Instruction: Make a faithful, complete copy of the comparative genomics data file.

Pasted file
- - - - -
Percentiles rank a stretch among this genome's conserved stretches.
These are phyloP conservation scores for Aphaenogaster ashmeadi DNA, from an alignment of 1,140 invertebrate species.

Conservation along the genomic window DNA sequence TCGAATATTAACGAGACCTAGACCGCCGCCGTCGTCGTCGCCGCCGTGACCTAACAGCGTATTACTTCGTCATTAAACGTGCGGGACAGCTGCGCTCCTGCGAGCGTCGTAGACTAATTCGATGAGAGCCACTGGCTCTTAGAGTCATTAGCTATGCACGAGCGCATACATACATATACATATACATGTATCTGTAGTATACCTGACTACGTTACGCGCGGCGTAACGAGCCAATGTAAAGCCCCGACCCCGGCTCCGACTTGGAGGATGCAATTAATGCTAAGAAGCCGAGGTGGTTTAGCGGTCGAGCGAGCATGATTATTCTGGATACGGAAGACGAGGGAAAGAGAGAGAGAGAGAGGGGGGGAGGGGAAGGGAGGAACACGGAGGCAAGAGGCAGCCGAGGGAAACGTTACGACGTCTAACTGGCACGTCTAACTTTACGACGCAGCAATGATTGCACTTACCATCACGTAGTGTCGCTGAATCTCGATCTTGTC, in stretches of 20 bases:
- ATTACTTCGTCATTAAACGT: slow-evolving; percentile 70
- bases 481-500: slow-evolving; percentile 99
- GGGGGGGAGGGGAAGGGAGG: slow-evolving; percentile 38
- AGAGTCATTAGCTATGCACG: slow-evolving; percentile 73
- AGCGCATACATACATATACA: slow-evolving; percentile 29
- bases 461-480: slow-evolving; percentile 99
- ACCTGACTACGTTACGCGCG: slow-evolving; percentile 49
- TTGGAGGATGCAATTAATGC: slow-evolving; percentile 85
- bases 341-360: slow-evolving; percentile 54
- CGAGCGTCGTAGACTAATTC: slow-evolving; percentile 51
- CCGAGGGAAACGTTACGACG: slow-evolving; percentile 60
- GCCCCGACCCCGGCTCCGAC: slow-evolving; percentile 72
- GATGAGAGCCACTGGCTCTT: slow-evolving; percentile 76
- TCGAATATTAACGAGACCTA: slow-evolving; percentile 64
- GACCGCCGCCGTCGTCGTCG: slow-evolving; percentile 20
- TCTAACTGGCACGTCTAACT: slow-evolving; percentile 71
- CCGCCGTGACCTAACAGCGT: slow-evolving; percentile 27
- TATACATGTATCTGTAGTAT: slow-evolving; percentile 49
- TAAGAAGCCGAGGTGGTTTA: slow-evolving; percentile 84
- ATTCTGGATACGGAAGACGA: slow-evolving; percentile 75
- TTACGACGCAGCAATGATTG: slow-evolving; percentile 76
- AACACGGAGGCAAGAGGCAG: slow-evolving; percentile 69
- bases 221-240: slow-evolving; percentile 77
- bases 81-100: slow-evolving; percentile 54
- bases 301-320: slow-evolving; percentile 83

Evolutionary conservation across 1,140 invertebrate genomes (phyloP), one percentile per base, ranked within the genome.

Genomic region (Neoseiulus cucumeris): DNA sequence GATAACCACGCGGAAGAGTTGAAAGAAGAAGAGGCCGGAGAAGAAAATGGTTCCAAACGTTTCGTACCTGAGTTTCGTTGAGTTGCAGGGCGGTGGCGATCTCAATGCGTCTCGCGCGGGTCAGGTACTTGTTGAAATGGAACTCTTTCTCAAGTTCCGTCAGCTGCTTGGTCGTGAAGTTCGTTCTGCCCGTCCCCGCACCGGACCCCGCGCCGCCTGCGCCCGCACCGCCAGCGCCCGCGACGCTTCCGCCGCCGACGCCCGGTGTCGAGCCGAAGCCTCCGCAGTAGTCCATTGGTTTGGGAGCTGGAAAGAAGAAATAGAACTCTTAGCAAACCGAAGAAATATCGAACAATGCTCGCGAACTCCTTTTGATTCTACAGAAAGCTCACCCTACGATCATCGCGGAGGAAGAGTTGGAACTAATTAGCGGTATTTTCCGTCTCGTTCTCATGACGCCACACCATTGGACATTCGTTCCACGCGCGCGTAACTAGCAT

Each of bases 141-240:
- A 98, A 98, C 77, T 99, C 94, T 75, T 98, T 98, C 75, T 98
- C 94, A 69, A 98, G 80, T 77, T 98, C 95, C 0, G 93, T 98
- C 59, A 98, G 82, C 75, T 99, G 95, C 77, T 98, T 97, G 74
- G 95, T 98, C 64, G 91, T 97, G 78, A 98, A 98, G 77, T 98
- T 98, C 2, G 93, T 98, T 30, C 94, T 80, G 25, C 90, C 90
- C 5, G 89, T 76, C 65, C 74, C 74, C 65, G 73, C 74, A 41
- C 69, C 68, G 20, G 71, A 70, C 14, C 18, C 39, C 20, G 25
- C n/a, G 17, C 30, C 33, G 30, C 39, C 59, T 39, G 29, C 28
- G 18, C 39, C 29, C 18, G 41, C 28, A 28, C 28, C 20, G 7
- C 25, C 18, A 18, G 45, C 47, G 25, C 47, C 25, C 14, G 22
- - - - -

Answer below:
Percentiles rank a stretch among this genome's conserved stretches.
These are phyloP conservation scores for Aphaenogaster ashmeadi DNA, from an alignment of 1,140 invertebrate species.

Conservation along the genomic window DNA sequence TCGAATATTAACGAGACCTAGACCGCCGCCGTCGTCGTCGCCGCCGTGACCTAACAGCGTATTACTTCGTCATTAAACGTGCGGGACAGCTGCGCTCCTGCGAGCGTCGTAGACTAATTCGATGAGAGCCACTGGCTCTTAGAGTCATTAGCTATGCACGAGCGCATACATACATATACATATACATGTATCTGTAGTATACCTGACTACGTTACGCGCGGCGTAACGAGCCAATGTAAAGCCCCGACCCCGGCTCCGACTTGGAGGATGCAATTAATGCTAAGAAGCCGAGGTGGTTTAGCGGTCGAGCGAGCATGATTATTCTGGATACGGAAGACGAGGGAAAGAGAGAGAGAGAGAGGGGGGGAGGGGAAGGGAGGAACACGGAGGCAAGAGGCAGCCGAGGGAAACGTTACGACGTCTAACTGGCACGTCTAACTTTACGACGCAGCAATGATTGCACTTACCATCACGTAGTGTCGCTGAATCTCGATCTTGTC, in stretches of 20 bases:
- ATTACTTCGTCATTAAACGT: slow-evolving; percentile 70
- bases 481-500: slow-evolving; percentile 99
- GGGGGGGAGGGGAAGGGAGG: slow-evolving; percentile 38
- AGAGTCATTAGCTATGCACG: slow-evolving; percentile 73
- AGCGCATACATACATATACA: slow-evolving; percentile 29
- bases 461-480: slow-evolving; percentile 99
- ACCTGACTACGTTACGCGCG: slow-evolving; percentile 49
- TTGGAGGATGCAATTAATGC: slow-evolving; percentile 85
- bases 341-360: slow-evolving; percentile 54
- CGAGCGTCGTAGACTAATTC: slow-evolving; percentile 51
- CCGAGGGAAACGTTACGACG: slow-evolving; percentile 60
- GCCCCGACCCCGGCTCCGAC: slow-evolving; percentile 72
- GATGAGAGCCACTGGCTCTT: slow-evolving; percentile 76
- TCGAATATTAACGAGACCTA: slow-evolving; percentile 64
- GACCGCCGCCGTCGTCGTCG: slow-evolving; percentile 20
- TCTAACTGGCACGTCTAACT: slow-evolving; percentile 71
- CCGCCGTGACCTAACAGCGT: slow-evolving; percentile 27
- TATACATGTATCTGTAGTAT: slow-evolving; percentile 49
- TAAGAAGCCGAGGTGGTTTA: slow-evolving; percentile 84
- ATTCTGGATACGGAAGACGA: slow-evolving; percentile 75
- TTACGACGCAGCAATGATTG: slow-evolving; percentile 76
- AACACGGAGGCAAGAGGCAG: slow-evolving; percentile 69
- bases 221-240: slow-evolving; percentile 77
- bases 81-100: slow-evolving; percentile 54
- bases 301-320: slow-evolving; percentile 83

Evolutionary conservation across 1,140 invertebrate genomes (phyloP), one percentile per base, ranked within the genome.

Genomic region (Neoseiulus cucumeris): DNA sequence GATAACCACGCGGAAGAGTTGAAAGAAGAAGAGGCCGGAGAAGAAAATGGTTCCAAACGTTTCGTACCTGAGTTTCGTTGAGTTGCAGGGCGGTGGCGATCTCAATGCGTCTCGCGCGGGTCAGGTACTTGTTGAAATGGAACTCTTTCTCAAGTTCCGTCAGCTGCTTGGTCGTGAAGTTCGTTCTGCCCGTCCCCGCACCGGACCCCGCGCCGCCTGCGCCCGCACCGCCAGCGCCCGCGACGCTTCCGCCGCCGACGCCCGGTGTCGAGCCGAAGCCTCCGCAGTAGTCCATTGGTTTGGGAGCTGGAAAGAAGAAATAGAACTCTTAGCAAACCGAAGAAATATCGAACAATGCTCGCGAACTCCTTTTGATTCTACAGAAAGCTCACCCTACGATCATCGCGGAGGAAGAGTTGGAACTAATTAGCGGTATTTTCCGTCTCGTTCTCATGACGCCACACCATTGGACATTCGTTCCACGCGCGCGTAACTAGCAT

Each of bases 141-240:
- A 98, A 98, C 77, T 99, C 94, T 75, T 98, T 98, C 75, T 98
- C 94, A 69, A 98, G 80, T 77, T 98, C 95, C 0, G 93, T 98
- C 59, A 98, G 82, C 75, T 99, G 95, C 77, T 98, T 97, G 74
- G 95, T 98, C 64, G 91, T 97, G 78, A 98, A 98, G 77, T 98
- T 98, C 2, G 93, T 98, T 30, C 94, T 80, G 25, C 90, C 90
- C 5, G 89, T 76, C 65, C 74, C 74, C 65, G 73, C 74, A 41
- C 69, C 68, G 20, G 71, A 70, C 14, C 18, C 39, C 20, G 25
- C n/a, G 17, C 30, C 33, G 30, C 39, C 59, T 39, G 29, C 28
- G 18, C 39, C 29, C 18, G 41, C 28, A 28, C 28, C 20, G 7
- C 25, C 18, A 18, G 45, C 47, G 25, C 47, C 25, C 14, G 22